• Vision – your company may have a strategic vision for developing tools to support it’s ongoing business. Not sure why, but maybe you do. Don’t change your nature because of math. Stick to it, and good luck with that.

Select By Value

Once the constraints have narrowed the range of possibilities, we have to make rational decisions based on ROI.

We start by understanding our requirements – why are we building or buying in the first place? We then narrow our possibile choices to those that would achieve our goals.

We look at the TCO (total cost of ownership) of each solution approach. This includes purchase price and maintenance fees (if any), development costs (in-house or outsourced), and training / process re-engineering costs (if any).

We combine the expected gains and costs to identify the expected value for each approach.

We look at the timeline for how quickly we can get a solution in place, and incorporate that timing into our ROI analysis – leveling the playing field by comparing the net present value (NPV) of each alternative.


There isn’t a one-size-fits-all answer. Generally speaking, look at your options, apply the constraints of your reality, then do the math.

Successful Product Managers – Seven Traits

key to success

Michael Shrivathsan just posted an excellent article on his experiences of the seven traits of successful product managers. Absolutely awesome article. Thanks Michael!

Michael has a lot more details, but here’s his list:

There you have it. My list of seven traits shared by successful product managers:

  1. Communication Skills
  2. Leading Without Authority
  3. Learning Skills
  4. Business Acumen
  5. Love for Products
  6. Eye for Details
  7. Routine Product Management Skills

Seven Traits of Successful Product Managers

Usually, we like to add our thoughts to other people’s articles. This time, we have to just add this to the “wish we wrote that” list.

Flashback: A Year Ago This Week on Tyner Blain [2005-12-16]


Everything I Needed To Know I Forgot In Kindergarden 2005/12/13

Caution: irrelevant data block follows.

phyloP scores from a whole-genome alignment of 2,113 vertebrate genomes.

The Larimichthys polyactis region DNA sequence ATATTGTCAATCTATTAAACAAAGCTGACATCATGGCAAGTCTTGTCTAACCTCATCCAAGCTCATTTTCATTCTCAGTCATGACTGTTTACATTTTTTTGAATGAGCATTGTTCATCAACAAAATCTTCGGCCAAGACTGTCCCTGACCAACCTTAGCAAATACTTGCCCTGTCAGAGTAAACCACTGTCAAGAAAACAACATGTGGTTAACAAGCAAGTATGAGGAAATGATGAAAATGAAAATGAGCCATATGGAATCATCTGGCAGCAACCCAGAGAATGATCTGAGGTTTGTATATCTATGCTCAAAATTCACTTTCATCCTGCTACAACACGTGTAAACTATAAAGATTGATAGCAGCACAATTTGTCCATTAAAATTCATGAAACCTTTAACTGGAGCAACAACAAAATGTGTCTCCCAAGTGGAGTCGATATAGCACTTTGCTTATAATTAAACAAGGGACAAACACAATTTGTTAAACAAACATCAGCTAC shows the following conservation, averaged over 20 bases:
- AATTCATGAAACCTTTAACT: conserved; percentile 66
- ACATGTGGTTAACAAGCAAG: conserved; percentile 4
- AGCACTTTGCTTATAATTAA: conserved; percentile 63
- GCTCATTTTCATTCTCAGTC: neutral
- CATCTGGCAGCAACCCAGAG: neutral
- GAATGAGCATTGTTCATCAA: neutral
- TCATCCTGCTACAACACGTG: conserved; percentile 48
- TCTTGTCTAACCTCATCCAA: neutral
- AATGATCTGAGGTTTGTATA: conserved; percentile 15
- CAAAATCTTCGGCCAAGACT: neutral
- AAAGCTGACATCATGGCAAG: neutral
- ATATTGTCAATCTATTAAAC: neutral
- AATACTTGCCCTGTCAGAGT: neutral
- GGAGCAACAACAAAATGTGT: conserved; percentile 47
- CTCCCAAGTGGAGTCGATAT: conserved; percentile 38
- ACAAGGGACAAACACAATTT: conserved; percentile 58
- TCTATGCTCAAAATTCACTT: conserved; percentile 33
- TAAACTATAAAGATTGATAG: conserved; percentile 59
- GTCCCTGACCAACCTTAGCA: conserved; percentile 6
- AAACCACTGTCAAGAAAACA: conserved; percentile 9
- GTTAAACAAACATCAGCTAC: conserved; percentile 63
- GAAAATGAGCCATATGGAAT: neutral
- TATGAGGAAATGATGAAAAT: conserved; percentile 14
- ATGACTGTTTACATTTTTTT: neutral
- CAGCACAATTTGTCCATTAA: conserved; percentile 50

Why do we stop asking why? When we’re grown-ups, and toddlers ask “why?” for the hundred-thousandth time, why do we say “because I said so?” I’m not on a crusade to enlighten the toddlers of the world (ok, I am in my corner of the world, but that’s not the point of this blog). If you stop to think about the best people you work with – developers, project managers, CIOs, you’ll find a common pattern – they ask “why?” all the time. Somehow, they never stopped asking “why?”. Why?

Getting Past The Suck Threshold 2005/12/14


Kathy Sierra writes a great post in her blog, Creating Passionate Users, that talks about the requirement to make things interesting.

The driving objective is to accelerate the user adoption curve – which Kathy calls the Kick Ass Curve. Any user is initially forced to focus on the tool, and not the task. The better the design of the tool, the faster they can master it, forget about it, and focus on the task at hand.

Use Case Series: Introduction 2005/12/16


Use cases can be difficult to talk about, because they immediately invoke so many different preconceptions and prejudices. High school English teachers know that some words aren’t just words – they are symbolic, and represent ideas. They had us write essays like “Who do I think is a hero” and everyone picks a different person, for different reasons.

Product Manager Salary Survey – More 2006 Results


Trying to unearth more trends in the 2006 salary data from the Pragmatic Marketing annual product management and marketing survey. In this article, we look at total compensation relative to the revenue of the managed products, the company size, and the company age. More fun with numbers.

Product Manager Compensation vs. Product Revenue

The survey asked:

What is this year’s expected revenue target for the primary product you manage, if any? (in millions of US$)

We created a scatterplot of the compensation responses relative to the product revenue targets: